MicroRNAs: a new avenue to understand, investigate and treat immunoglobulin A nephropathy?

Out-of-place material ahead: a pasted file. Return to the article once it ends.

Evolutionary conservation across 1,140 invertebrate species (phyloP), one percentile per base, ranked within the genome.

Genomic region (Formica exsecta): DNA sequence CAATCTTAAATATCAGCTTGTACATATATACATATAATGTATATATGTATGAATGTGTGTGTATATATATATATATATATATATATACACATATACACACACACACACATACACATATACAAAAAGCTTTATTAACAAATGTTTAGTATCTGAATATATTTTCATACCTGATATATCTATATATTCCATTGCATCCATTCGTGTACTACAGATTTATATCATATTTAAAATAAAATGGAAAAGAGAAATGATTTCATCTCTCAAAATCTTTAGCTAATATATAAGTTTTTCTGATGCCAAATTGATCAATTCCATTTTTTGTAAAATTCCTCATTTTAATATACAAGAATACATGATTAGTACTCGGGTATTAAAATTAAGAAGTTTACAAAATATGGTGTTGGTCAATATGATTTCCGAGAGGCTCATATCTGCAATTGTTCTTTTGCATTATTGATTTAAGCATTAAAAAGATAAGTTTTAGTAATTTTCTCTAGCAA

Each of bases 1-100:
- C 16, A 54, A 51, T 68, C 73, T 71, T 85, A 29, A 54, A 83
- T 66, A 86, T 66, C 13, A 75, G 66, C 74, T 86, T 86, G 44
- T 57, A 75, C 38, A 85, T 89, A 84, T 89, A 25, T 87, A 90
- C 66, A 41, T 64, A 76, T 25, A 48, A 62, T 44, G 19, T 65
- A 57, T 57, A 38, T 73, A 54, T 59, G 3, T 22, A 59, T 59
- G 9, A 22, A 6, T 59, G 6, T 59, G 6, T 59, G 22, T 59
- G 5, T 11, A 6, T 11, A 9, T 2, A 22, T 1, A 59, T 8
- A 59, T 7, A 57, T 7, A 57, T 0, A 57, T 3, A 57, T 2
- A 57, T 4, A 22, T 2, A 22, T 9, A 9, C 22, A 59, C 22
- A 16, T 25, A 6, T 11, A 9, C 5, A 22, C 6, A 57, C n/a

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Abstract